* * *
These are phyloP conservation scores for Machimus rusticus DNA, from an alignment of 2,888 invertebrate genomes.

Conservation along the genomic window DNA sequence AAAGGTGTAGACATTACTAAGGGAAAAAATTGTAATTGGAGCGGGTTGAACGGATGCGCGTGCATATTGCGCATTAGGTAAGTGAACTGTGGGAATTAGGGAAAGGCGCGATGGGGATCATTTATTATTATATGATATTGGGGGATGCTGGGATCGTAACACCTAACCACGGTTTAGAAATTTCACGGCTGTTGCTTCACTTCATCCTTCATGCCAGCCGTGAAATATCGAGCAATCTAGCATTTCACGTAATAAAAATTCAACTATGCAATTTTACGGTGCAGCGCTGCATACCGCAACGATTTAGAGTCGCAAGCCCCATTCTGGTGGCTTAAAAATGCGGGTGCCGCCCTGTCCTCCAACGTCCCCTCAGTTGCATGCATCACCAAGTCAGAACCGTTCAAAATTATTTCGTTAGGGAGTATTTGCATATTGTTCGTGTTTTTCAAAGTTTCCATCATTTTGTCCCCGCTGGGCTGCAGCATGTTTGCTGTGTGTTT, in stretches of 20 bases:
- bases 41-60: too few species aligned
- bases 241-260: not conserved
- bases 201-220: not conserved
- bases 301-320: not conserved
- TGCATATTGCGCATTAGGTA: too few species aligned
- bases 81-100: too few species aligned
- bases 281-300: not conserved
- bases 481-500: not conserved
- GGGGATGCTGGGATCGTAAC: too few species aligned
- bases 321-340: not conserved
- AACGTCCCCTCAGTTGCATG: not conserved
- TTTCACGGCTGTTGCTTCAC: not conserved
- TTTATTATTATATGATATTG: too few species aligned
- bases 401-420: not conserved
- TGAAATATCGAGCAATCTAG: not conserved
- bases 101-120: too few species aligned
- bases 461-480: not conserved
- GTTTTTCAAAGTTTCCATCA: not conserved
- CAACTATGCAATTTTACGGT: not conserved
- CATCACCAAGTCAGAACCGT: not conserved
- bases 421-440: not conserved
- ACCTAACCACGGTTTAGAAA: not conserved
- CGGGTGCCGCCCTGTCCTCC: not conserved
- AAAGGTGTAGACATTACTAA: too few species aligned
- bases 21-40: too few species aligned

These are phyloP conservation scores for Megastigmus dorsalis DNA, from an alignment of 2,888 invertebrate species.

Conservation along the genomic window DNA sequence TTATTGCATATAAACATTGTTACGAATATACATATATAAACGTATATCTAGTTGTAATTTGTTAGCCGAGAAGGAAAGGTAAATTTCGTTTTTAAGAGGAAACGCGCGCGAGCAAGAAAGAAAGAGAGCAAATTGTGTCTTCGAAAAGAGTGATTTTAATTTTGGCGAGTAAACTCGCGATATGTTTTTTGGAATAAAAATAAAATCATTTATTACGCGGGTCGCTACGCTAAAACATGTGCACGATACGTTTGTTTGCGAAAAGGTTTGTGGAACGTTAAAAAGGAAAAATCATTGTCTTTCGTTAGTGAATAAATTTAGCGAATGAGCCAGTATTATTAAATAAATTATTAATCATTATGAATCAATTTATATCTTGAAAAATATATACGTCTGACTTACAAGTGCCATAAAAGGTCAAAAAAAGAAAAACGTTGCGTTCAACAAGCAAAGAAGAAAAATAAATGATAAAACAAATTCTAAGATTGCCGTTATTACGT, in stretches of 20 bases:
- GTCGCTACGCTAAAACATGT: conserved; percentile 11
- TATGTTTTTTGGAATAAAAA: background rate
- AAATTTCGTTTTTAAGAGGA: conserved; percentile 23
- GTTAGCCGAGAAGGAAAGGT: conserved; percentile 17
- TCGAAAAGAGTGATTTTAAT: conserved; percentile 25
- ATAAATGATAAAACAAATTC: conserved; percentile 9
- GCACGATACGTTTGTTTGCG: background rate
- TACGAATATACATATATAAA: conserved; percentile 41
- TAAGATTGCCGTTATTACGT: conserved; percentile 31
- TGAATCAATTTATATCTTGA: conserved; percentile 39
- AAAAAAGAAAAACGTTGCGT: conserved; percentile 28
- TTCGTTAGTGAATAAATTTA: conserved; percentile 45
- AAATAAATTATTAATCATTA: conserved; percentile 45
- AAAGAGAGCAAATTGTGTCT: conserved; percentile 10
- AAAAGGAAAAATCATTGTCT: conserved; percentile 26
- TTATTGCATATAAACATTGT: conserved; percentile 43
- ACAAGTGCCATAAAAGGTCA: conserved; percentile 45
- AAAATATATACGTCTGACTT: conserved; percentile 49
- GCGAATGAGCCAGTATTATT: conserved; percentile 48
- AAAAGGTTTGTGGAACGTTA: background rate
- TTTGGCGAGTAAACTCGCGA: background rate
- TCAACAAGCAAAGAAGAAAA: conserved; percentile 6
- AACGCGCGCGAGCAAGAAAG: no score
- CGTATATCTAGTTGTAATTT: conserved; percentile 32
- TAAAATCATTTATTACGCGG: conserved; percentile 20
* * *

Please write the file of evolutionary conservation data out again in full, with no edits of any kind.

These are phyloP conservation scores for Machimus rusticus DNA, from an alignment of 2,888 invertebrate genomes.

Conservation along the genomic window DNA sequence AAAGGTGTAGACATTACTAAGGGAAAAAATTGTAATTGGAGCGGGTTGAACGGATGCGCGTGCATATTGCGCATTAGGTAAGTGAACTGTGGGAATTAGGGAAAGGCGCGATGGGGATCATTTATTATTATATGATATTGGGGGATGCTGGGATCGTAACACCTAACCACGGTTTAGAAATTTCACGGCTGTTGCTTCACTTCATCCTTCATGCCAGCCGTGAAATATCGAGCAATCTAGCATTTCACGTAATAAAAATTCAACTATGCAATTTTACGGTGCAGCGCTGCATACCGCAACGATTTAGAGTCGCAAGCCCCATTCTGGTGGCTTAAAAATGCGGGTGCCGCCCTGTCCTCCAACGTCCCCTCAGTTGCATGCATCACCAAGTCAGAACCGTTCAAAATTATTTCGTTAGGGAGTATTTGCATATTGTTCGTGTTTTTCAAAGTTTCCATCATTTTGTCCCCGCTGGGCTGCAGCATGTTTGCTGTGTGTTT, in stretches of 20 bases:
- bases 41-60: too few species aligned
- bases 241-260: not conserved
- bases 201-220: not conserved
- bases 301-320: not conserved
- TGCATATTGCGCATTAGGTA: too few species aligned
- bases 81-100: too few species aligned
- bases 281-300: not conserved
- bases 481-500: not conserved
- GGGGATGCTGGGATCGTAAC: too few species aligned
- bases 321-340: not conserved
- AACGTCCCCTCAGTTGCATG: not conserved
- TTTCACGGCTGTTGCTTCAC: not conserved
- TTTATTATTATATGATATTG: too few species aligned
- bases 401-420: not conserved
- TGAAATATCGAGCAATCTAG: not conserved
- bases 101-120: too few species aligned
- bases 461-480: not conserved
- GTTTTTCAAAGTTTCCATCA: not conserved
- CAACTATGCAATTTTACGGT: not conserved
- CATCACCAAGTCAGAACCGT: not conserved
- bases 421-440: not conserved
- ACCTAACCACGGTTTAGAAA: not conserved
- CGGGTGCCGCCCTGTCCTCC: not conserved
- AAAGGTGTAGACATTACTAA: too few species aligned
- bases 21-40: too few species aligned

These are phyloP conservation scores for Megastigmus dorsalis DNA, from an alignment of 2,888 invertebrate species.

Conservation along the genomic window DNA sequence TTATTGCATATAAACATTGTTACGAATATACATATATAAACGTATATCTAGTTGTAATTTGTTAGCCGAGAAGGAAAGGTAAATTTCGTTTTTAAGAGGAAACGCGCGCGAGCAAGAAAGAAAGAGAGCAAATTGTGTCTTCGAAAAGAGTGATTTTAATTTTGGCGAGTAAACTCGCGATATGTTTTTTGGAATAAAAATAAAATCATTTATTACGCGGGTCGCTACGCTAAAACATGTGCACGATACGTTTGTTTGCGAAAAGGTTTGTGGAACGTTAAAAAGGAAAAATCATTGTCTTTCGTTAGTGAATAAATTTAGCGAATGAGCCAGTATTATTAAATAAATTATTAATCATTATGAATCAATTTATATCTTGAAAAATATATACGTCTGACTTACAAGTGCCATAAAAGGTCAAAAAAAGAAAAACGTTGCGTTCAACAAGCAAAGAAGAAAAATAAATGATAAAACAAATTCTAAGATTGCCGTTATTACGT, in stretches of 20 bases:
- GTCGCTACGCTAAAACATGT: conserved; percentile 11
- TATGTTTTTTGGAATAAAAA: background rate
- AAATTTCGTTTTTAAGAGGA: conserved; percentile 23
- GTTAGCCGAGAAGGAAAGGT: conserved; percentile 17
- TCGAAAAGAGTGATTTTAAT: conserved; percentile 25
- ATAAATGATAAAACAAATTC: conserved; percentile 9
- GCACGATACGTTTGTTTGCG: background rate
- TACGAATATACATATATAAA: conserved; percentile 41
- TAAGATTGCCGTTATTACGT: conserved; percentile 31
- TGAATCAATTTATATCTTGA: conserved; percentile 39
- AAAAAAGAAAAACGTTGCGT: conserved; percentile 28
- TTCGTTAGTGAATAAATTTA: conserved; percentile 45
- AAATAAATTATTAATCATTA: conserved; percentile 45
- AAAGAGAGCAAATTGTGTCT: conserved; percentile 10
- AAAAGGAAAAATCATTGTCT: conserved; percentile 26
- TTATTGCATATAAACATTGT: conserved; percentile 43
- ACAAGTGCCATAAAAGGTCA: conserved; percentile 45
- AAAATATATACGTCTGACTT: conserved; percentile 49
- GCGAATGAGCCAGTATTATT: conserved; percentile 48
- AAAAGGTTTGTGGAACGTTA: background rate
- TTTGGCGAGTAAACTCGCGA: background rate
- TCAACAAGCAAAGAAGAAAA: conserved; percentile 6
- AACGCGCGCGAGCAAGAAAG: no score
- CGTATATCTAGTTGTAATTT: conserved; percentile 32
- TAAAATCATTTATTACGCGG: conserved; percentile 20